Judicial

New US border enforcement actions pose risk to fundamental human rights: Türk

New border enforcement measures recently announced by the US administration risk undermining the basic foundations of international human rights and refugee law, UN High Commissioner for Human Rights Volker Türk said Wednesday.

 

“The right to seek asylum is a human right, no matter a person’s origin, immigration status, nor how they arrived at an international border,” said Türk.

 

“These measures appear to be at variance with the prohibition of collective expulsion and the principle of non-refoulement,” the UN human rights chief said.

 

The announced changes include increased use of expedited removals and expansion of the use of the Title 42 public health order to permit the fast-track expulsion to Mexico of some 30,000 Venezuelans, Haitians, Cubans and Nicaraguans each month.

 

US border cities strained ahead of expected migrant surge

 

Title 42 has already been used by US immigration officials some 2.5 million times at the southern border to expel people to Mexico or their home country without an individualised assessment of all their protection needs accompanied by due process and procedural safeguards.

 

At the same time, a “humanitarian parole” programme, which was previously extended to Venezuelans, would be expanded to include nationals of Cuba, Haiti and Nicaragua, allowing some 30,000 individuals per month from these four countries to come to the US for a limited period of two years with strict conditions for eligibility.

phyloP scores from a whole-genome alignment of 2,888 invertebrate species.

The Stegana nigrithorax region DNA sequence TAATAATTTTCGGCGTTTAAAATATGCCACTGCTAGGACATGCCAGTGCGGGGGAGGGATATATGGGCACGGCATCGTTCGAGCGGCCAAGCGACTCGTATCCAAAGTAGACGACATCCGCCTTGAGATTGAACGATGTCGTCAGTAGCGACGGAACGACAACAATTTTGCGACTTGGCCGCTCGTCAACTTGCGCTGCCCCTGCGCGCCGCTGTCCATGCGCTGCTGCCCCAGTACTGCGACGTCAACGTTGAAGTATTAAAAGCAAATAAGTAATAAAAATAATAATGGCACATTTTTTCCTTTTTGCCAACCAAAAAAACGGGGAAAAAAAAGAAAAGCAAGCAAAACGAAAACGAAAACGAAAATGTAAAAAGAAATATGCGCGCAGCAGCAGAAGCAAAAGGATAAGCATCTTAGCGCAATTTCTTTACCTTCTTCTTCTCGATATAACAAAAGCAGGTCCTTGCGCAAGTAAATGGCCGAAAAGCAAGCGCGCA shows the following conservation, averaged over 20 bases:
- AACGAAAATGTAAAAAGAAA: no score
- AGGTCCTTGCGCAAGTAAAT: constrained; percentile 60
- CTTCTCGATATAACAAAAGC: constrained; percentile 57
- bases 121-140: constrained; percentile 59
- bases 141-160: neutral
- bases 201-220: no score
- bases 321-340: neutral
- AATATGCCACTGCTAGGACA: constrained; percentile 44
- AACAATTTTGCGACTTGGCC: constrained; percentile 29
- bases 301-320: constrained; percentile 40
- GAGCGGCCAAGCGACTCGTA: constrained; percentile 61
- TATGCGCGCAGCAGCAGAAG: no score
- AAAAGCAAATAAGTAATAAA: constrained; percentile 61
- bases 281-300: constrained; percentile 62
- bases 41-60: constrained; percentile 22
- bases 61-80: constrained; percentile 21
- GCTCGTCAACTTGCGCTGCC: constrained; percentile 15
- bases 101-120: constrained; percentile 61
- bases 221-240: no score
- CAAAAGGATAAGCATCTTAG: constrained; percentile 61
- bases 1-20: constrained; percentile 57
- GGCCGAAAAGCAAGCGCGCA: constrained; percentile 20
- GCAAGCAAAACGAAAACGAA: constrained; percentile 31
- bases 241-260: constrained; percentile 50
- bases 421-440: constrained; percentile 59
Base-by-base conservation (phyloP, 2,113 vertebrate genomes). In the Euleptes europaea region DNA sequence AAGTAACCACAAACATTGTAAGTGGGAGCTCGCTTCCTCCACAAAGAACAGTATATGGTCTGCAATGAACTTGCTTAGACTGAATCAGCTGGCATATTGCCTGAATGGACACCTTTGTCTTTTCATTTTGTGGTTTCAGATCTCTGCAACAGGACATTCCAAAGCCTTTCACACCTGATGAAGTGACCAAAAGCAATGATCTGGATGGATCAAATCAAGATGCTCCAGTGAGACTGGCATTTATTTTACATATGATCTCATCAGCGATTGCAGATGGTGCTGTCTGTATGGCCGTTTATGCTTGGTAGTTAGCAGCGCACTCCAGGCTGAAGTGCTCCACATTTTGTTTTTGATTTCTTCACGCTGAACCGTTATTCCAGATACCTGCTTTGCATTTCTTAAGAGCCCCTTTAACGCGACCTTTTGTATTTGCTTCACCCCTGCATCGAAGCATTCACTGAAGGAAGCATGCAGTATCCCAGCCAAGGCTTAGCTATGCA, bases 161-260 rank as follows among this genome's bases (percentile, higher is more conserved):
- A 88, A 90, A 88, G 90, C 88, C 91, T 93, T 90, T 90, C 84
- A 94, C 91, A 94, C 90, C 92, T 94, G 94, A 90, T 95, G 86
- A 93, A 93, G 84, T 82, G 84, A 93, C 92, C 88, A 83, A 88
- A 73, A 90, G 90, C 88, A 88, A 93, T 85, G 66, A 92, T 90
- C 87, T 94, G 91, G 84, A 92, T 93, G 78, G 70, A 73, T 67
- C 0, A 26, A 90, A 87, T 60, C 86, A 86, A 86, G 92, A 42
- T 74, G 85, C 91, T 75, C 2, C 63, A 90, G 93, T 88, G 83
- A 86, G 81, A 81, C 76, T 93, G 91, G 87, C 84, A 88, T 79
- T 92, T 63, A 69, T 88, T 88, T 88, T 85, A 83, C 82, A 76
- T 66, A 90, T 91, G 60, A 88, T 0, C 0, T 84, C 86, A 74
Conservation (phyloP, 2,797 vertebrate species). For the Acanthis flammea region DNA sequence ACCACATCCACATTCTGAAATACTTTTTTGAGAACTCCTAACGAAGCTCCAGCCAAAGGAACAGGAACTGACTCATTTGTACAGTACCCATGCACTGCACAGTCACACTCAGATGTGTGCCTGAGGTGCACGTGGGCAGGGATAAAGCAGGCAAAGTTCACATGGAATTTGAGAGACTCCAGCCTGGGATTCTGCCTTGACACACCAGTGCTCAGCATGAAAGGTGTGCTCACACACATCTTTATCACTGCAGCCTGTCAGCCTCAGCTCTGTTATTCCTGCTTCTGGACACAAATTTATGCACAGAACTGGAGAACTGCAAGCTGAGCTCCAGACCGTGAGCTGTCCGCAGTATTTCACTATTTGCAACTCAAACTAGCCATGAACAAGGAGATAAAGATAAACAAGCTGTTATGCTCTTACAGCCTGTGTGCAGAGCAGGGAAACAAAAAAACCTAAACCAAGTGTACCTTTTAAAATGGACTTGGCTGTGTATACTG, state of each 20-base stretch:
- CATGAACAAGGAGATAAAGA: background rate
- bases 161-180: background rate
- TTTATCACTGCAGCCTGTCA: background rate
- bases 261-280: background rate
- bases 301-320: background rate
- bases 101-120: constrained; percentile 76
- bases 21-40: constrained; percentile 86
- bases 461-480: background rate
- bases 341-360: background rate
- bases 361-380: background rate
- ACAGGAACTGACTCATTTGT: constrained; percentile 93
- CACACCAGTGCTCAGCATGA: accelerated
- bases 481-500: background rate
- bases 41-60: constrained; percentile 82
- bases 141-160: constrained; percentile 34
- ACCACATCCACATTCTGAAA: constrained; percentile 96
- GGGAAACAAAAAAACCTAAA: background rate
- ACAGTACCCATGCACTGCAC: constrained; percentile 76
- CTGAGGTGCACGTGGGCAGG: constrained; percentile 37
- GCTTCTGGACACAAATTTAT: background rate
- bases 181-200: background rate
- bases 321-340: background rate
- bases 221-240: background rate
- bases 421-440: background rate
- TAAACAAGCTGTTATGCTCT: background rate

“While I welcome measures to create and expand safe and regular pathways, such initiatives should not come at the expense of fundamental human rights, including the right to seek asylum and the right to an individual assessment of protection needs. Limited access to humanitarian parole for some cannot be a replacement for upholding the rights of all to seek the protection of their human rights,” Türk said.

 

The high commissioner also said those most in need of asylum and those in vulnerable situations are unlikely to meet the restrictive requirements to be granted humanitarian parole, including having a financial sponsor in the US.

 

“We hear a great deal of talk about migration crises, but in reality, it is those migrating who often are the ones truly in crisis. Rather than vilifying them and stripping them of long-recognised rights, we should be seeking to govern migration humanely and safely with full respect for the human rights of every individual,” he added.

 

Source: United News of Bangladesh